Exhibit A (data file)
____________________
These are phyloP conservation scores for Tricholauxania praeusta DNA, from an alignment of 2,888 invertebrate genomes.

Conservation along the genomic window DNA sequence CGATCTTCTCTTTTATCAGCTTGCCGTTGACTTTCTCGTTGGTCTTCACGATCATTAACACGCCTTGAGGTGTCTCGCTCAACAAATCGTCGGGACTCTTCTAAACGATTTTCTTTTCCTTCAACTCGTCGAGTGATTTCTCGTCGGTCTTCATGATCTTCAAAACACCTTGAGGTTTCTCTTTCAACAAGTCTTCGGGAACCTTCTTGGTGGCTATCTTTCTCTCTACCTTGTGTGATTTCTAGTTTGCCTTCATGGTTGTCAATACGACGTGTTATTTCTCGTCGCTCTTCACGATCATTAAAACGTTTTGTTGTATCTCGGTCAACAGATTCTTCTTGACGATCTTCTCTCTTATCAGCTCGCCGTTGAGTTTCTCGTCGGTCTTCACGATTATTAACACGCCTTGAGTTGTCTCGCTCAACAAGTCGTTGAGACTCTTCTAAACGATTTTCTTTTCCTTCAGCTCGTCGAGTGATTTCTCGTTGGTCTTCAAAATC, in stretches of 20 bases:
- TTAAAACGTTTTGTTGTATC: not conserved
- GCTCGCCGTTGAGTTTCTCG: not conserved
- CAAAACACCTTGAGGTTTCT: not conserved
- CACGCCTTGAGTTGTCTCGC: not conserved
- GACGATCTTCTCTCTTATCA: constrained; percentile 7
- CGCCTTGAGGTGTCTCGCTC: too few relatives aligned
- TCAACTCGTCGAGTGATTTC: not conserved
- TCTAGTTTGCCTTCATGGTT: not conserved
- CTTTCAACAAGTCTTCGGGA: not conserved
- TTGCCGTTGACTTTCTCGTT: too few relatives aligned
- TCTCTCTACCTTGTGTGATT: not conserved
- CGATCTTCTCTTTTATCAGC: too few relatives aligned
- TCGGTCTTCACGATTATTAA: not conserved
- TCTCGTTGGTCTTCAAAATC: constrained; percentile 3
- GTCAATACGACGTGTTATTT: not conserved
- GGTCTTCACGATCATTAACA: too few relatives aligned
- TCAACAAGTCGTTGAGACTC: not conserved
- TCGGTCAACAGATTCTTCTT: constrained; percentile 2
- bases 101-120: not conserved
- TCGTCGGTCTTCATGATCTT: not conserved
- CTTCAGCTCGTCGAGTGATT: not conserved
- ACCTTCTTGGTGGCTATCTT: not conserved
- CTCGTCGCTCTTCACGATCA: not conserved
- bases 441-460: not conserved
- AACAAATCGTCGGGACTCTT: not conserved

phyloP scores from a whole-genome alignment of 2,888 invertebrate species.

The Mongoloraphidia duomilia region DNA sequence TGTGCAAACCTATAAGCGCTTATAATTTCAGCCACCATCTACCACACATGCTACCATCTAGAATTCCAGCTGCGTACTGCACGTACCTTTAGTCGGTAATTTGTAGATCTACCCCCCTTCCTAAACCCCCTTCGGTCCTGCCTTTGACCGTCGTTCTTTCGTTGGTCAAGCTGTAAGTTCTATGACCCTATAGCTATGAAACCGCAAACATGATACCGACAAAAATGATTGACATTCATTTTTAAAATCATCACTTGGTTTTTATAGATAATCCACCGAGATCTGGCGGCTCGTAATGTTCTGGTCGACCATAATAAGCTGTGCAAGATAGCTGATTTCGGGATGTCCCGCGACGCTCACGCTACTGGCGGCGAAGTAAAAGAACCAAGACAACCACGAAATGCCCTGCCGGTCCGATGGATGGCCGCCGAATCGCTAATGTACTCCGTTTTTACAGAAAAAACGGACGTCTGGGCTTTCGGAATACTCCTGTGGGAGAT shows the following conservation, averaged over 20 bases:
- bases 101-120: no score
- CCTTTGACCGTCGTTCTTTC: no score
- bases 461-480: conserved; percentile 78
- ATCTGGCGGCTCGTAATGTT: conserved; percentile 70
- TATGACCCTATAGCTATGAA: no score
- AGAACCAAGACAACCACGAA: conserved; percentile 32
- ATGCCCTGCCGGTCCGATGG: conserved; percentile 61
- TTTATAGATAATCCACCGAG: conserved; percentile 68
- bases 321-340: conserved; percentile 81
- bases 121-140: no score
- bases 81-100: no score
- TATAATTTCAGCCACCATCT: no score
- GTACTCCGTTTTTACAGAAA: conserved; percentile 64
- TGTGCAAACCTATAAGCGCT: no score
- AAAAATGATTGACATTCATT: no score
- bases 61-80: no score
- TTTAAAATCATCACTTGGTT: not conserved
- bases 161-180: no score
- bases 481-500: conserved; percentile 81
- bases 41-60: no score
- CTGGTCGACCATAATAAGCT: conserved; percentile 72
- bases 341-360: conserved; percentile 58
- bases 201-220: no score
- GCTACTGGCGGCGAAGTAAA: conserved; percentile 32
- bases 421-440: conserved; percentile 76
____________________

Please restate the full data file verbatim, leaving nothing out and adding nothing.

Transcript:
These are phyloP conservation scores for Tricholauxania praeusta DNA, from an alignment of 2,888 invertebrate genomes.

Conservation along the genomic window DNA sequence CGATCTTCTCTTTTATCAGCTTGCCGTTGACTTTCTCGTTGGTCTTCACGATCATTAACACGCCTTGAGGTGTCTCGCTCAACAAATCGTCGGGACTCTTCTAAACGATTTTCTTTTCCTTCAACTCGTCGAGTGATTTCTCGTCGGTCTTCATGATCTTCAAAACACCTTGAGGTTTCTCTTTCAACAAGTCTTCGGGAACCTTCTTGGTGGCTATCTTTCTCTCTACCTTGTGTGATTTCTAGTTTGCCTTCATGGTTGTCAATACGACGTGTTATTTCTCGTCGCTCTTCACGATCATTAAAACGTTTTGTTGTATCTCGGTCAACAGATTCTTCTTGACGATCTTCTCTCTTATCAGCTCGCCGTTGAGTTTCTCGTCGGTCTTCACGATTATTAACACGCCTTGAGTTGTCTCGCTCAACAAGTCGTTGAGACTCTTCTAAACGATTTTCTTTTCCTTCAGCTCGTCGAGTGATTTCTCGTTGGTCTTCAAAATC, in stretches of 20 bases:
- TTAAAACGTTTTGTTGTATC: not conserved
- GCTCGCCGTTGAGTTTCTCG: not conserved
- CAAAACACCTTGAGGTTTCT: not conserved
- CACGCCTTGAGTTGTCTCGC: not conserved
- GACGATCTTCTCTCTTATCA: constrained; percentile 7
- CGCCTTGAGGTGTCTCGCTC: too few relatives aligned
- TCAACTCGTCGAGTGATTTC: not conserved
- TCTAGTTTGCCTTCATGGTT: not conserved
- CTTTCAACAAGTCTTCGGGA: not conserved
- TTGCCGTTGACTTTCTCGTT: too few relatives aligned
- TCTCTCTACCTTGTGTGATT: not conserved
- CGATCTTCTCTTTTATCAGC: too few relatives aligned
- TCGGTCTTCACGATTATTAA: not conserved
- TCTCGTTGGTCTTCAAAATC: constrained; percentile 3
- GTCAATACGACGTGTTATTT: not conserved
- GGTCTTCACGATCATTAACA: too few relatives aligned
- TCAACAAGTCGTTGAGACTC: not conserved
- TCGGTCAACAGATTCTTCTT: constrained; percentile 2
- bases 101-120: not conserved
- TCGTCGGTCTTCATGATCTT: not conserved
- CTTCAGCTCGTCGAGTGATT: not conserved
- ACCTTCTTGGTGGCTATCTT: not conserved
- CTCGTCGCTCTTCACGATCA: not conserved
- bases 441-460: not conserved
- AACAAATCGTCGGGACTCTT: not conserved

phyloP scores from a whole-genome alignment of 2,888 invertebrate species.

The Mongoloraphidia duomilia region DNA sequence TGTGCAAACCTATAAGCGCTTATAATTTCAGCCACCATCTACCACACATGCTACCATCTAGAATTCCAGCTGCGTACTGCACGTACCTTTAGTCGGTAATTTGTAGATCTACCCCCCTTCCTAAACCCCCTTCGGTCCTGCCTTTGACCGTCGTTCTTTCGTTGGTCAAGCTGTAAGTTCTATGACCCTATAGCTATGAAACCGCAAACATGATACCGACAAAAATGATTGACATTCATTTTTAAAATCATCACTTGGTTTTTATAGATAATCCACCGAGATCTGGCGGCTCGTAATGTTCTGGTCGACCATAATAAGCTGTGCAAGATAGCTGATTTCGGGATGTCCCGCGACGCTCACGCTACTGGCGGCGAAGTAAAAGAACCAAGACAACCACGAAATGCCCTGCCGGTCCGATGGATGGCCGCCGAATCGCTAATGTACTCCGTTTTTACAGAAAAAACGGACGTCTGGGCTTTCGGAATACTCCTGTGGGAGAT shows the following conservation, averaged over 20 bases:
- bases 101-120: no score
- CCTTTGACCGTCGTTCTTTC: no score
- bases 461-480: conserved; percentile 78
- ATCTGGCGGCTCGTAATGTT: conserved; percentile 70
- TATGACCCTATAGCTATGAA: no score
- AGAACCAAGACAACCACGAA: conserved; percentile 32
- ATGCCCTGCCGGTCCGATGG: conserved; percentile 61
- TTTATAGATAATCCACCGAG: conserved; percentile 68
- bases 321-340: conserved; percentile 81
- bases 121-140: no score
- bases 81-100: no score
- TATAATTTCAGCCACCATCT: no score
- GTACTCCGTTTTTACAGAAA: conserved; percentile 64
- TGTGCAAACCTATAAGCGCT: no score
- AAAAATGATTGACATTCATT: no score
- bases 61-80: no score
- TTTAAAATCATCACTTGGTT: not conserved
- bases 161-180: no score
- bases 481-500: conserved; percentile 81
- bases 41-60: no score
- CTGGTCGACCATAATAAGCT: conserved; percentile 72
- bases 341-360: conserved; percentile 58
- bases 201-220: no score
- GCTACTGGCGGCGAAGTAAA: conserved; percentile 32
- bases 421-440: conserved; percentile 76